the light fantastic

vague ramblings re: early british lit

Thursday, October 05, 2006

Donne, Songs and Sonnets

I don't know why but "A Valediction: Forbidden Mourning" really appealed to me. There is that conceit with the compass/circle/sphere, where he depicts the two separate legs (of the compass, I guess?) and remarks that they are still in fact only one, leaning and harkening after the other. It's funny that she's the fixed foot, and he's the one who wanders until "They firmness makes my circle just, and makes me end where I begun." Maybe he's explaining a past infidelity or something.

And the main theme of the poem, according to the title, is the passage of souls. The footnote says that Donne addressed this poem to his wife after she gave birth to a stillborn child. So the two souls are meant to signify more than courting lovers, but the Mother-Child love as well. By the mild passing of virtuous men, Donne is saying something like "go soft into the night"? He's comforting her that the baby died with no sin, and that its soul and her soul are connected, "So let us melt, and make no noise, No tear-floods, no sigh-tempests move."

He also moves to talk about earthquakes and planetary motions. As the Ptolemic astronomy attributed angelic influences to the planets, Donne says that physical earthquakes are so insignificant compared to the majesty and the movement of the stars. The earth could once again represent the body, and so the actual traumas we face on Earth may seem overwhelming, but for our souls, and the planets, there is something much more vast, much more infinite that moves them.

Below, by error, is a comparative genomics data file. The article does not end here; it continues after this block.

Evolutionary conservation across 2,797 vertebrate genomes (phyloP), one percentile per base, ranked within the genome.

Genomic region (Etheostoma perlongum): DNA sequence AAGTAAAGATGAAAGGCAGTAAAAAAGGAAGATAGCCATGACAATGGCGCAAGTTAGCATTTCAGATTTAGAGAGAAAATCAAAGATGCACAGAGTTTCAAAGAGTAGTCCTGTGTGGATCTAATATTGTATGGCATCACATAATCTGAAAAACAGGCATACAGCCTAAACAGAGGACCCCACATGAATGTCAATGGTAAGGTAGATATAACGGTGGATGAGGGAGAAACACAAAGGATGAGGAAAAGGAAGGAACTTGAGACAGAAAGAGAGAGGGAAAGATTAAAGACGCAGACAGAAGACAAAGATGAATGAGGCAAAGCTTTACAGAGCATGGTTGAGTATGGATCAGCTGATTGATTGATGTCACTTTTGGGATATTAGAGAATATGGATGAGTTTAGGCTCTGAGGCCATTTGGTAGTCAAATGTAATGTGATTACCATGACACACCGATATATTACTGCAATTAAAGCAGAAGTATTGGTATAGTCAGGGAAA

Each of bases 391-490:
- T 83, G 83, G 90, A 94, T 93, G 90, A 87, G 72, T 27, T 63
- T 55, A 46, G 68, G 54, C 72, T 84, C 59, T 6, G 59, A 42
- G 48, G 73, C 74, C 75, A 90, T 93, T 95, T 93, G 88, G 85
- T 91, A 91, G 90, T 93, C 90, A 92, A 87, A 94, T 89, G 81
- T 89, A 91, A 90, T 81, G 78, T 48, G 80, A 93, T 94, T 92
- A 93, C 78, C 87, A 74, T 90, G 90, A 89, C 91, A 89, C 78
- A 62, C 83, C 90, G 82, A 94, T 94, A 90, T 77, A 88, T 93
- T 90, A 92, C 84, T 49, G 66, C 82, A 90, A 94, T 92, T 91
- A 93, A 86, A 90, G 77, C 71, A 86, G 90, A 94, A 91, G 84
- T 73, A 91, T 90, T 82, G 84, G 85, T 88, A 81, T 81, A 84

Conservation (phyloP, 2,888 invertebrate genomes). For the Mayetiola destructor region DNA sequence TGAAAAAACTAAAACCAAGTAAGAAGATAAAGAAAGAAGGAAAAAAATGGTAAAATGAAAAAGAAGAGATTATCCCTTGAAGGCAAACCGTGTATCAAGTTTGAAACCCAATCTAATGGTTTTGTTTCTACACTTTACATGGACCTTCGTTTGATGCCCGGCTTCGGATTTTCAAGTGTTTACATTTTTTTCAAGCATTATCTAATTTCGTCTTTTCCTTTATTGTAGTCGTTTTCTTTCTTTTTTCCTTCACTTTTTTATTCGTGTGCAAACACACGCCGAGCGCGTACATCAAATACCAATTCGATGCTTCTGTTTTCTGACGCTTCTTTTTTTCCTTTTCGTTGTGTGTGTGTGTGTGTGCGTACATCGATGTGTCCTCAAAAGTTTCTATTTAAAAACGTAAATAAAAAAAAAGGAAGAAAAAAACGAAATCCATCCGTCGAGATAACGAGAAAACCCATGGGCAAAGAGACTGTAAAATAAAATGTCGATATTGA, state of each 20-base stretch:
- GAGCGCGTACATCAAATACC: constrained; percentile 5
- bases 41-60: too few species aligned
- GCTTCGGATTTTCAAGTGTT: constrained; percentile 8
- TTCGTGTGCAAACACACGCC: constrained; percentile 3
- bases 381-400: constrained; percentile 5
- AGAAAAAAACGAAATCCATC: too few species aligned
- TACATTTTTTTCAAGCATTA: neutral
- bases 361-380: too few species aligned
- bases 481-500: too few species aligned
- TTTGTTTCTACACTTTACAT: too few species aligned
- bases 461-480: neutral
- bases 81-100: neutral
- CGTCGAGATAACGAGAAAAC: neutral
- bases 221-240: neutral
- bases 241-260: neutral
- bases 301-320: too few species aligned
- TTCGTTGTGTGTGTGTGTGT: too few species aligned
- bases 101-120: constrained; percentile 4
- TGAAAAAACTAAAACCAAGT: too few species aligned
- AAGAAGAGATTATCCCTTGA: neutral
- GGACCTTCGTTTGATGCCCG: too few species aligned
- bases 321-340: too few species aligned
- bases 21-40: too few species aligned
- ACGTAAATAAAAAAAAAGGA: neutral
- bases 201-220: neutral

As he compares 'our love' to the dull sublunary lover's love, the love that is shiftless and capricious to a love so refined that we don't know what it is, he surpasses the passionate physical 'lover's love' to describe the 'soul' love. The refined love that he is talking about is the parental love of the family. There is the love for the spouse, and then the unexplainable love for the child, when most of the time all it does is eat, poop, and cry. They themselves don't understand it, and yet since Donne says it's their soul being connected, it's much more than the whimsical physical attraction.

I really liked the images in this poem as well. The circle metaphors (earth, spheres meaning planets, compass, ending where I began, melt and make no noise like snow) reflect on the circle of life, the cycles of birth and death. And the line "A gold to airy thinness beat" brings to mind a golden thread which binds the two souls together, something magical and beautiful and unexplainable.


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